Drumming is an essential component of most music genres, powering the rhythm and giving the music its pulse. Whether it’s the driving rock beats or the intricate rhythms of jazz, drums play a crucial role in the music we love. Here we ask instructors of Berklee Online’s drum courses—many of whom are faculty within the Drum department at Berklee College of Music in Boston—about their favorite drum grooves. While drum fills and drum solos may get all the attention, it’s the grooves that keep us tapping our feet and dancing all night long, to say nothing of the inspiration they provide for music producers looking to create a loop from the beat for an MC to rap over.
For some of our instructors it was difficult to pare their selections down to just one, so if they asked for more, we let them send us more selections. Those additional tunes are on Spotify (and in the embed below this paragraph). We just wanted to share with our readers the tracks that make your instructors groove.
I think many drummers would agree that their favorite drum grooves come in different shapes and sizes, some being rhythmically challenging, others being as simple as they come, and still, others being one-of-a-kind.
I remember, as a kid, hearing Ringo Starr’s drum groove to the Beatles’ song, “Ticket to Ride,” thinking how unusual and different it sounded, as compared to most drum patterns. The thing that makes it so special is because it is a one-of-a-kind drum groove; something we drummers refer to as a “signature groove.” And what adds to its uniqueness is that it expands the basic kick/snare/hi-hat drumming approach and incorporates a rack tom.
Another “signature groove” that comes to mind is John Bonham’s funky groove in Led Zeppelin’s, “The Crunge.” What makes this one so special is that the song is played in 9/8, which is not typical fare for a hard rock band. Yet Bonham plays this one so smoothly and effortlessly, so it does not sound “odd” in the least, just super cool.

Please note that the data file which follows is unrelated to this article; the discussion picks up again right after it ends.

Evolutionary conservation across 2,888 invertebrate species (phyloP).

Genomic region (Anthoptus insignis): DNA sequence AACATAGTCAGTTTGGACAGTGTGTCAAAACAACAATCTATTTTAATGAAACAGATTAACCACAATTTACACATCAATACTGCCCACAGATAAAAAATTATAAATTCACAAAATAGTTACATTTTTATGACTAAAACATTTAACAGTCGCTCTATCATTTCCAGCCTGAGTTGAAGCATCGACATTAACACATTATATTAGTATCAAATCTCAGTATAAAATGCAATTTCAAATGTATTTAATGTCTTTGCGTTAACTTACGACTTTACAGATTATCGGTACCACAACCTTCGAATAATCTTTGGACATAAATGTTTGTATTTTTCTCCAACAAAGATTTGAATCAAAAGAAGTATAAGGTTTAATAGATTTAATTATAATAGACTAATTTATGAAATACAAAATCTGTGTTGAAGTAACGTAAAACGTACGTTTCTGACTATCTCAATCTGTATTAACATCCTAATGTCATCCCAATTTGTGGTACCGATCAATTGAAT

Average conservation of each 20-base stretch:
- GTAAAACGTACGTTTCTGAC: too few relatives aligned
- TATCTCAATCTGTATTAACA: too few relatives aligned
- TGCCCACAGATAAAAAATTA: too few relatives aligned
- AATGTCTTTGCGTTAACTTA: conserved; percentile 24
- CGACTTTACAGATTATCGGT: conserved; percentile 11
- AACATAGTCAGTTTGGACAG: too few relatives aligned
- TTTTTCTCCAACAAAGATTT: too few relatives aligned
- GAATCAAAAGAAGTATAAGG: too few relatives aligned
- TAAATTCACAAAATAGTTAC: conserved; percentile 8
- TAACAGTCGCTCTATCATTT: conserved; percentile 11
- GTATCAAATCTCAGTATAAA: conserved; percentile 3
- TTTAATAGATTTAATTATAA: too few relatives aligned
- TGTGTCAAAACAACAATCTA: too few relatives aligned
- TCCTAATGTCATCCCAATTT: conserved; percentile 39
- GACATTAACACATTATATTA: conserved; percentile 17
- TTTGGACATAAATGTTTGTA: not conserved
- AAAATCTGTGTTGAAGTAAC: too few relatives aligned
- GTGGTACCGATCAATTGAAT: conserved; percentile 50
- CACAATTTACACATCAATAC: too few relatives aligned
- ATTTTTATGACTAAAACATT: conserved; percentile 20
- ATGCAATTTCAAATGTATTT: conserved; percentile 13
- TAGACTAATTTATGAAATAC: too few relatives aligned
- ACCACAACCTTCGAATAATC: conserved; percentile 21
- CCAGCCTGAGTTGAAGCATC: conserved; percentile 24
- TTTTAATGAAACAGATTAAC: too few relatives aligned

I am equally blown away by the most basic drum groove—what I call “Tried and True Kick/Snare Pattern No. 1,” that can be heard in AC/DC’s, “Back in Black.” Phil Rudd’s drumming powers this iconic song along, and makes this groove—the most basic kick/snare pattern of all time, which has been used a million-plus times in rock songs throughout the ages—a sound so new and fresh and exciting.
The Mahavishnu Orchestra turned my world—and the jazz world—upside down when they exploded on the scene in the early ’70s. Their music opened my eyes to the exciting and challenging world of odd time signatures. I remember hearing them for the first time, totally freaking out listening to the song, “Vital Transformation,” with Billy Cobham tearing things up with an explosive “signature groove” in 9/8. I literally wore the grooves out of my record, trying so hard to figure out the syncopated rhythmic pattern to this amazing groove.
Being such a fan of the “signature groove” concept, I have tried, through the years, to create the occasional “signature groove” myself. The Dixie Dregs song “Divided We Stand” has a military march feel, so I started with a basic hand to hand RLR LRL pattern of triplets played between the hi-hat and snare. Then I worked out which notes on the snare to play as ghost strokes, which ones to play as double ghost strokes, and which notes to accent and syncopate.